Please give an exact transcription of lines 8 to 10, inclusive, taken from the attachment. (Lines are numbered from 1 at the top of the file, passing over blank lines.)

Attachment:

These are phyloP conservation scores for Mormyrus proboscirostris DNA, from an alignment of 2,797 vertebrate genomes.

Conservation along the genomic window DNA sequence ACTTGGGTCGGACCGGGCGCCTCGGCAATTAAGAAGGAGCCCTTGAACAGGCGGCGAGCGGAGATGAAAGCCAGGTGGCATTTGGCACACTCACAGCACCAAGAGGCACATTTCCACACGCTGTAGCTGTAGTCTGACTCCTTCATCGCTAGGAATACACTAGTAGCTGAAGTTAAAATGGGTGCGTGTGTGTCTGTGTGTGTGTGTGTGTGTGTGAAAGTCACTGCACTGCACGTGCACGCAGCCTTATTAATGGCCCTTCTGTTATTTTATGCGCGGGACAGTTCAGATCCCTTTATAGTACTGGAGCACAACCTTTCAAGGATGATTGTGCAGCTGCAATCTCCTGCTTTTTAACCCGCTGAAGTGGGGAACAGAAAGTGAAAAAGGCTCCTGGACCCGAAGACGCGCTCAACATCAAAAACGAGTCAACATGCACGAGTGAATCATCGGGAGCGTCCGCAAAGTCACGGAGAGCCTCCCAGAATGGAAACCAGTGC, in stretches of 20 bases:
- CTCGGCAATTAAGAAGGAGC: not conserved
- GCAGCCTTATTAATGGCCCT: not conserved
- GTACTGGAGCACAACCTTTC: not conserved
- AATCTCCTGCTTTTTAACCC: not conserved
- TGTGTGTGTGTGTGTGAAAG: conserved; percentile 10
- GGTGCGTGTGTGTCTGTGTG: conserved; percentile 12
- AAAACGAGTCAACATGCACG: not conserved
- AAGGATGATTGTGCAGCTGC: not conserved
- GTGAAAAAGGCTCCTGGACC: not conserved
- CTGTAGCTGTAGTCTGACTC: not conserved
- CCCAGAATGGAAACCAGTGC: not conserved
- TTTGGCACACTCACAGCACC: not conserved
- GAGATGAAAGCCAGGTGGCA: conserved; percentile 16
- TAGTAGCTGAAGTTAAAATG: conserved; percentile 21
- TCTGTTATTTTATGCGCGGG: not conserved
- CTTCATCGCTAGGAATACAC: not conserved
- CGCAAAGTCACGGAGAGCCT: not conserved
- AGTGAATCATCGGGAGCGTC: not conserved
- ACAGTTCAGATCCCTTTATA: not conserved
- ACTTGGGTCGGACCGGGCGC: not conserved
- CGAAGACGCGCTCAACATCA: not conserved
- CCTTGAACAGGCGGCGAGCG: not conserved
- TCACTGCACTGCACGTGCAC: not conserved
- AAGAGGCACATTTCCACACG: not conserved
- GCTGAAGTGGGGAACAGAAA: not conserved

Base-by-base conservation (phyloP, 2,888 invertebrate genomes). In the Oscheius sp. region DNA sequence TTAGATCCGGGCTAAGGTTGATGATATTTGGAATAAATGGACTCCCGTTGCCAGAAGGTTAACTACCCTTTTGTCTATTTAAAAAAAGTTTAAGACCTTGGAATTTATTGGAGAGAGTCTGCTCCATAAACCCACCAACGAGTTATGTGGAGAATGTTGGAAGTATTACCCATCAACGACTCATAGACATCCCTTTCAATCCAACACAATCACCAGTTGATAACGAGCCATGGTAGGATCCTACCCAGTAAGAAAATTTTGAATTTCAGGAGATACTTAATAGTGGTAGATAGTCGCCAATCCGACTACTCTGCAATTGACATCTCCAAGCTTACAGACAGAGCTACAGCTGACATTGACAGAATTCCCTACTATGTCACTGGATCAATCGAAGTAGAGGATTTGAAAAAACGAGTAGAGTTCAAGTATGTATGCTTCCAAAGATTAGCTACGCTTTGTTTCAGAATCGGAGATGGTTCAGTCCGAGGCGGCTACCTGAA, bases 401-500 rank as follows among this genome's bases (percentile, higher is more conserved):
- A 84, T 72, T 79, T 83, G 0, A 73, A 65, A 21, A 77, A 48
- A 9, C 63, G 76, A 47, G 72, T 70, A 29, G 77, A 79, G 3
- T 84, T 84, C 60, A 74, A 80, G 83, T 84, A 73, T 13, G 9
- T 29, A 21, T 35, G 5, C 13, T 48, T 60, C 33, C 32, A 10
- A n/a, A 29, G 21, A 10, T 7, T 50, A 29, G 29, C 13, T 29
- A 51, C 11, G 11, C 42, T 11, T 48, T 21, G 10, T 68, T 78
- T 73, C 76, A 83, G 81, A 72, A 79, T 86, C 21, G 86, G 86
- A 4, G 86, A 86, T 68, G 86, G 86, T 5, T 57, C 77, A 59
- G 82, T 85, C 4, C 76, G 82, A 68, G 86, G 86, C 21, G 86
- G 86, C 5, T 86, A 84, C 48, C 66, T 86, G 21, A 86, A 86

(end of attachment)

- GGTGCGTGTGTGTCTGTGTG: conserved; percentile 12
- AAAACGAGTCAACATGCACG: not conserved
- AAGGATGATTGTGCAGCTGC: not conserved